Ah, summertime. When the vacations are on and the news is slow -- well, when we're not dealing with 751 South, billboards, or property taxes, that is.
But there'll be plenty of time for those stories in the coming days. For today, the pickings are slim in newsworthy fare:
South Regional Opens: The new south Durham regional library opened to great fanfare and applomb, with the BOCC's members even being civil to each other and resisting what we're sure was an urge to try to shove their opponents Flat-Stanley-style through the book return. Our fave quote in the story: one Matt Rogers, a SoDur resident who complains that he's usually against bond issues, but notes the library (built near the county line, where new population growth is limited due to environmental constraints, and from which the Southwest library not-really-so-far-away) is "something people will use," calling it "nice to see some of our money well spent." (Herald-Sun)
Raleigh Struggles With High-Speed Plans: The Indy's Bob Geary takes a look at the challenges present in Raleigh as the City of Oaks struggles with how to route high-speed rail service between Richmond and the Triangle -- something that has led to an NCDOT proposal to close several downtown streets there that are gateways to nightlife areas like Glenwood South. Local officials are pleading for "sealed corridors," an alternative that would put gate arms at all four conflict points to prevent routing around arms -- but state officials still seem wary. Pay attention, Bull City: Even without high-speed rail plans, the same has been under discussion for years for Mangum and Blackwell in our downtown, with similar problems for keeping the burgeoning ATC/ballpark/DPAC district connected to the rest of the urban core. (Indy)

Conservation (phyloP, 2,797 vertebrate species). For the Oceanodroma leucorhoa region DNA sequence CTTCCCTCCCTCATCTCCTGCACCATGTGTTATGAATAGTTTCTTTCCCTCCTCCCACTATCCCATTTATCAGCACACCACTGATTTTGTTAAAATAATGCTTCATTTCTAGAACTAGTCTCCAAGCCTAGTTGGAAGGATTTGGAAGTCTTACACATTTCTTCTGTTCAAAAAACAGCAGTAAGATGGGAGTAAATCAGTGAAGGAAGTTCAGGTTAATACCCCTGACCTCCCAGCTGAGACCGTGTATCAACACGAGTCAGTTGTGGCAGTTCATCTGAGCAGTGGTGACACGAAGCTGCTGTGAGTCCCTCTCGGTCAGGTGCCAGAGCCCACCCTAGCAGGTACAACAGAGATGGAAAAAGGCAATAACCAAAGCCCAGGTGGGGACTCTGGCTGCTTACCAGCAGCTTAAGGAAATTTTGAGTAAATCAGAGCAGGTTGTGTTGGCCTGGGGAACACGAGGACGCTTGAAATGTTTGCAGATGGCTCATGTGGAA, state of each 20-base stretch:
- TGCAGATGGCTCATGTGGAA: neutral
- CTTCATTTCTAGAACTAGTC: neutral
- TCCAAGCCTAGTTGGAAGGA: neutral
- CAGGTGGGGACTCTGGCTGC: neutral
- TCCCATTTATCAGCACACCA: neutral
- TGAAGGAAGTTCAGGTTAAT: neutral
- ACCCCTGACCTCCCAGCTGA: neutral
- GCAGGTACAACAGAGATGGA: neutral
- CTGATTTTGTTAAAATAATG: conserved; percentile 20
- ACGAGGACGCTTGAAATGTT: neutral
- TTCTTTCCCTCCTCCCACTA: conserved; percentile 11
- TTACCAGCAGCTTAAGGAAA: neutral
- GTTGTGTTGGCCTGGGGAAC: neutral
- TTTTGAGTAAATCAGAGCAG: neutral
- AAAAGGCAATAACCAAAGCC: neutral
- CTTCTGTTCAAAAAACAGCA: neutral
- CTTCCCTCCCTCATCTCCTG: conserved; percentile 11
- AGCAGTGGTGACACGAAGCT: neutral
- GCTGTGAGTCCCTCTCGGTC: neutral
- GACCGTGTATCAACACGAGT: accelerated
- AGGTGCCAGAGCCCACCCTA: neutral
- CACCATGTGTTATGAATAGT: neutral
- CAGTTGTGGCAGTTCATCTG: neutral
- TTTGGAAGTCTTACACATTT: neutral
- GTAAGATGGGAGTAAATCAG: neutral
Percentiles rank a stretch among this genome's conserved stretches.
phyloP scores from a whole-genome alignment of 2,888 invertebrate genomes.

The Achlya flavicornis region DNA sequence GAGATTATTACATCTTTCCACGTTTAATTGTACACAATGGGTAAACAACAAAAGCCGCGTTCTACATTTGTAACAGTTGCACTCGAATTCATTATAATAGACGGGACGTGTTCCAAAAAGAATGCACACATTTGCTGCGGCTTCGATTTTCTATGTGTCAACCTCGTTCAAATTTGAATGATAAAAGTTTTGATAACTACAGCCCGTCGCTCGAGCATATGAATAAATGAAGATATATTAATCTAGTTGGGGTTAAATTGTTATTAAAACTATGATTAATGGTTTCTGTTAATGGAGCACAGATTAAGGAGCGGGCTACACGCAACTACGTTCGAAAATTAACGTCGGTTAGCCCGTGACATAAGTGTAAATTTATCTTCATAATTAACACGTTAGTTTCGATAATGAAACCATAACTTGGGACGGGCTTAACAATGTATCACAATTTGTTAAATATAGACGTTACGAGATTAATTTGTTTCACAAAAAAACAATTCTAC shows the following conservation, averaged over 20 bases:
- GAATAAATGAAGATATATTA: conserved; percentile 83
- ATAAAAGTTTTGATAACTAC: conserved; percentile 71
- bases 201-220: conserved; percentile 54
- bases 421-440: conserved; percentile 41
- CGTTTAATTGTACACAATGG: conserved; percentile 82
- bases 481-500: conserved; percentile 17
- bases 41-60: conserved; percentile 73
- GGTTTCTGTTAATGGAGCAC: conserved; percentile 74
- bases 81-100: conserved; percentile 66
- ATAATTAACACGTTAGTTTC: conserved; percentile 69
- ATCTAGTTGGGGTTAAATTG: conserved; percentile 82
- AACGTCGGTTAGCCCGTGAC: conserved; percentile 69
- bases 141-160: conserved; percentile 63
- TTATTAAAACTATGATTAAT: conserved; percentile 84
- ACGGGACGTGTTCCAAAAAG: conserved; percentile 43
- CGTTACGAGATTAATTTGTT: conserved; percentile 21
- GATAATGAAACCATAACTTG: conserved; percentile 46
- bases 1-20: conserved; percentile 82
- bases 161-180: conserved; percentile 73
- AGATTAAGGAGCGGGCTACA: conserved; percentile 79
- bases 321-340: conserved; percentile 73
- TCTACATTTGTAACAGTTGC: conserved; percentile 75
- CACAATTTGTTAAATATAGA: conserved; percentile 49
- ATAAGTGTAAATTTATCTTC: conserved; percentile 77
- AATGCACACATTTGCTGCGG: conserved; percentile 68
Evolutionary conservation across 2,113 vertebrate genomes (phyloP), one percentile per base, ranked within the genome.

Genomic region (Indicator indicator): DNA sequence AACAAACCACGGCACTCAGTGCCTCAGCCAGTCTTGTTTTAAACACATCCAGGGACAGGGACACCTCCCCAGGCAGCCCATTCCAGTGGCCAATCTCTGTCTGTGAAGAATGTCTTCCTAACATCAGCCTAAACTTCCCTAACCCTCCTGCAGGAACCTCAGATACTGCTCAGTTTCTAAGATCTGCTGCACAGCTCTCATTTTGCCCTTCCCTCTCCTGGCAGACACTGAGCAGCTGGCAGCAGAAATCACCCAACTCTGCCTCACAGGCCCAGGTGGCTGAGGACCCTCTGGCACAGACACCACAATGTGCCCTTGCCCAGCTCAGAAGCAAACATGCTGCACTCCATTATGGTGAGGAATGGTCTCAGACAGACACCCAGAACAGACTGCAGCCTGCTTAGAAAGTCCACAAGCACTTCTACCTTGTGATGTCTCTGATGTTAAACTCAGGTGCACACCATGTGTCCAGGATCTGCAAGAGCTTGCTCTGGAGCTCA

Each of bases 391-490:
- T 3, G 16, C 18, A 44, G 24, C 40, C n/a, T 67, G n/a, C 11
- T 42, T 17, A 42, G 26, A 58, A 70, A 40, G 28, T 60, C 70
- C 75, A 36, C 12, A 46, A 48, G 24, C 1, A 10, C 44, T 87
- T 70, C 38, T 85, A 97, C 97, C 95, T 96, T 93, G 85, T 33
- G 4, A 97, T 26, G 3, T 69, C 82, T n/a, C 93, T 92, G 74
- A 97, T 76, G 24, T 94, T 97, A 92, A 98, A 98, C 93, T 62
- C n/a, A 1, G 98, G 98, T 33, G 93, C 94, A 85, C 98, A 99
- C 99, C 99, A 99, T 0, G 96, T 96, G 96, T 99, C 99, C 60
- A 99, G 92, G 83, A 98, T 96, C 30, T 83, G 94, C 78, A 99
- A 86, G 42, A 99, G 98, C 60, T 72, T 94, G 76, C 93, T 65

Pro-Am Featured: The SJG Greater NC Pro-Am gets still more feature coverage, this time from the N&O's Luke DeCock. Last year featured John Wall; this year a number of ACC stars-to-be are mixing it up with NBA players and the like at Central in a summer league which NCAA rules requires to be free admission. Which makes it one of the not-to-be-missed events around here this summer. (N&O)